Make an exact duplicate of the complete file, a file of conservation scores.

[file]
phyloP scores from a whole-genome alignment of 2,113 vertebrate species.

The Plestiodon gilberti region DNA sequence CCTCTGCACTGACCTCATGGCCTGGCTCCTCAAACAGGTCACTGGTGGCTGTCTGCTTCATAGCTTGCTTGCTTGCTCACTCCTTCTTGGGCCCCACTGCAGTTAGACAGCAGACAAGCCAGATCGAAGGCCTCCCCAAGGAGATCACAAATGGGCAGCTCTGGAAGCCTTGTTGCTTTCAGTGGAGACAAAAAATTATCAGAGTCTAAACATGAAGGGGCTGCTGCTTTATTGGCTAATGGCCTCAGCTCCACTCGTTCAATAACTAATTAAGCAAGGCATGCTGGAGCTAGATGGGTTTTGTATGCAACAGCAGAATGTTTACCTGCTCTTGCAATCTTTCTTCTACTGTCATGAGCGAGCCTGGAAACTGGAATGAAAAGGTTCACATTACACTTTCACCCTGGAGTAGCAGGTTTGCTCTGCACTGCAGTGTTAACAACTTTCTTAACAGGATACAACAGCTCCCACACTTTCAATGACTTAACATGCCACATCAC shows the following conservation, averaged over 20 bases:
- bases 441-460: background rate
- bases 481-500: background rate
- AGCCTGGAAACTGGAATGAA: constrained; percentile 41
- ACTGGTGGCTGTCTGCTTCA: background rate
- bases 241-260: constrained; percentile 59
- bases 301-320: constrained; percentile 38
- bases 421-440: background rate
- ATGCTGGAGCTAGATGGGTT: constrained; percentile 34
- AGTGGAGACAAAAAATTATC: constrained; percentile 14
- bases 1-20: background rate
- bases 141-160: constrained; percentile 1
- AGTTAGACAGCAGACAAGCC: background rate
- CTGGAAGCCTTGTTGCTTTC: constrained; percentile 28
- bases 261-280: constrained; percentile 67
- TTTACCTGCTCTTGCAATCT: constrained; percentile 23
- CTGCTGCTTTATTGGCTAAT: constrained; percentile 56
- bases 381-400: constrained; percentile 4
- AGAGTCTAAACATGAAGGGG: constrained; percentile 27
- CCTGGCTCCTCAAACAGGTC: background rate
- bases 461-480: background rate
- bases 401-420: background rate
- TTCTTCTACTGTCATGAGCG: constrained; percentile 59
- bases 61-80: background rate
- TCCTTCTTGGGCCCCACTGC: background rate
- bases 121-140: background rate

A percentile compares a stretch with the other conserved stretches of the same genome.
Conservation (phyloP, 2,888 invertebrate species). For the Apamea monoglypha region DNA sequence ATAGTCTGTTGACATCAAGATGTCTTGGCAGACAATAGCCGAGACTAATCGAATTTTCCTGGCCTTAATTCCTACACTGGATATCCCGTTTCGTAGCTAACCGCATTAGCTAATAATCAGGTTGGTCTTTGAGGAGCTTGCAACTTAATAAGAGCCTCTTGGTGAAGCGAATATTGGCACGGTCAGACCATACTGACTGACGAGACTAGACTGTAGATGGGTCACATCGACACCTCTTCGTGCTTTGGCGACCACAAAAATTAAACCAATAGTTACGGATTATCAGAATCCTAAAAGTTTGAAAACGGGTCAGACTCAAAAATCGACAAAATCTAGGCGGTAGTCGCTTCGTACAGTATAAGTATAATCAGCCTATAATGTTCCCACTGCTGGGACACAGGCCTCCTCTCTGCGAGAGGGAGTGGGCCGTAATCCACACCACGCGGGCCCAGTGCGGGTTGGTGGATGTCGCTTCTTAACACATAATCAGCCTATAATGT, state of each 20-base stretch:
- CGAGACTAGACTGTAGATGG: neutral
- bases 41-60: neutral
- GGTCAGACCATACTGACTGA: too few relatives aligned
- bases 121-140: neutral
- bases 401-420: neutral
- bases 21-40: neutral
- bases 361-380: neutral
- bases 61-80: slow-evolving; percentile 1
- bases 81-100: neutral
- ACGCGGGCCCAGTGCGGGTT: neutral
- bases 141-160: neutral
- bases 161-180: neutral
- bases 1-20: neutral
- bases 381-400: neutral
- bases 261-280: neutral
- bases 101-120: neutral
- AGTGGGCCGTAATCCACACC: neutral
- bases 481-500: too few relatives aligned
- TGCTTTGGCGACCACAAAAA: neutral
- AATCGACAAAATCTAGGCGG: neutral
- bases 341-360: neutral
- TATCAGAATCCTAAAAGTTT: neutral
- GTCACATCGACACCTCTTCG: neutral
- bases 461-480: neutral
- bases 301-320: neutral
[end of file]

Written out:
phyloP scores from a whole-genome alignment of 2,113 vertebrate species.

The Plestiodon gilberti region DNA sequence CCTCTGCACTGACCTCATGGCCTGGCTCCTCAAACAGGTCACTGGTGGCTGTCTGCTTCATAGCTTGCTTGCTTGCTCACTCCTTCTTGGGCCCCACTGCAGTTAGACAGCAGACAAGCCAGATCGAAGGCCTCCCCAAGGAGATCACAAATGGGCAGCTCTGGAAGCCTTGTTGCTTTCAGTGGAGACAAAAAATTATCAGAGTCTAAACATGAAGGGGCTGCTGCTTTATTGGCTAATGGCCTCAGCTCCACTCGTTCAATAACTAATTAAGCAAGGCATGCTGGAGCTAGATGGGTTTTGTATGCAACAGCAGAATGTTTACCTGCTCTTGCAATCTTTCTTCTACTGTCATGAGCGAGCCTGGAAACTGGAATGAAAAGGTTCACATTACACTTTCACCCTGGAGTAGCAGGTTTGCTCTGCACTGCAGTGTTAACAACTTTCTTAACAGGATACAACAGCTCCCACACTTTCAATGACTTAACATGCCACATCAC shows the following conservation, averaged over 20 bases:
- bases 441-460: background rate
- bases 481-500: background rate
- AGCCTGGAAACTGGAATGAA: constrained; percentile 41
- ACTGGTGGCTGTCTGCTTCA: background rate
- bases 241-260: constrained; percentile 59
- bases 301-320: constrained; percentile 38
- bases 421-440: background rate
- ATGCTGGAGCTAGATGGGTT: constrained; percentile 34
- AGTGGAGACAAAAAATTATC: constrained; percentile 14
- bases 1-20: background rate
- bases 141-160: constrained; percentile 1
- AGTTAGACAGCAGACAAGCC: background rate
- CTGGAAGCCTTGTTGCTTTC: constrained; percentile 28
- bases 261-280: constrained; percentile 67
- TTTACCTGCTCTTGCAATCT: constrained; percentile 23
- CTGCTGCTTTATTGGCTAAT: constrained; percentile 56
- bases 381-400: constrained; percentile 4
- AGAGTCTAAACATGAAGGGG: constrained; percentile 27
- CCTGGCTCCTCAAACAGGTC: background rate
- bases 461-480: background rate
- bases 401-420: background rate
- TTCTTCTACTGTCATGAGCG: constrained; percentile 59
- bases 61-80: background rate
- TCCTTCTTGGGCCCCACTGC: background rate
- bases 121-140: background rate

A percentile compares a stretch with the other conserved stretches of the same genome.
Conservation (phyloP, 2,888 invertebrate species). For the Apamea monoglypha region DNA sequence ATAGTCTGTTGACATCAAGATGTCTTGGCAGACAATAGCCGAGACTAATCGAATTTTCCTGGCCTTAATTCCTACACTGGATATCCCGTTTCGTAGCTAACCGCATTAGCTAATAATCAGGTTGGTCTTTGAGGAGCTTGCAACTTAATAAGAGCCTCTTGGTGAAGCGAATATTGGCACGGTCAGACCATACTGACTGACGAGACTAGACTGTAGATGGGTCACATCGACACCTCTTCGTGCTTTGGCGACCACAAAAATTAAACCAATAGTTACGGATTATCAGAATCCTAAAAGTTTGAAAACGGGTCAGACTCAAAAATCGACAAAATCTAGGCGGTAGTCGCTTCGTACAGTATAAGTATAATCAGCCTATAATGTTCCCACTGCTGGGACACAGGCCTCCTCTCTGCGAGAGGGAGTGGGCCGTAATCCACACCACGCGGGCCCAGTGCGGGTTGGTGGATGTCGCTTCTTAACACATAATCAGCCTATAATGT, state of each 20-base stretch:
- CGAGACTAGACTGTAGATGG: neutral
- bases 41-60: neutral
- GGTCAGACCATACTGACTGA: too few relatives aligned
- bases 121-140: neutral
- bases 401-420: neutral
- bases 21-40: neutral
- bases 361-380: neutral
- bases 61-80: slow-evolving; percentile 1
- bases 81-100: neutral
- ACGCGGGCCCAGTGCGGGTT: neutral
- bases 141-160: neutral
- bases 161-180: neutral
- bases 1-20: neutral
- bases 381-400: neutral
- bases 261-280: neutral
- bases 101-120: neutral
- AGTGGGCCGTAATCCACACC: neutral
- bases 481-500: too few relatives aligned
- TGCTTTGGCGACCACAAAAA: neutral
- AATCGACAAAATCTAGGCGG: neutral
- bases 341-360: neutral
- TATCAGAATCCTAAAAGTTT: neutral
- GTCACATCGACACCTCTTCG: neutral
- bases 461-480: neutral
- bases 301-320: neutral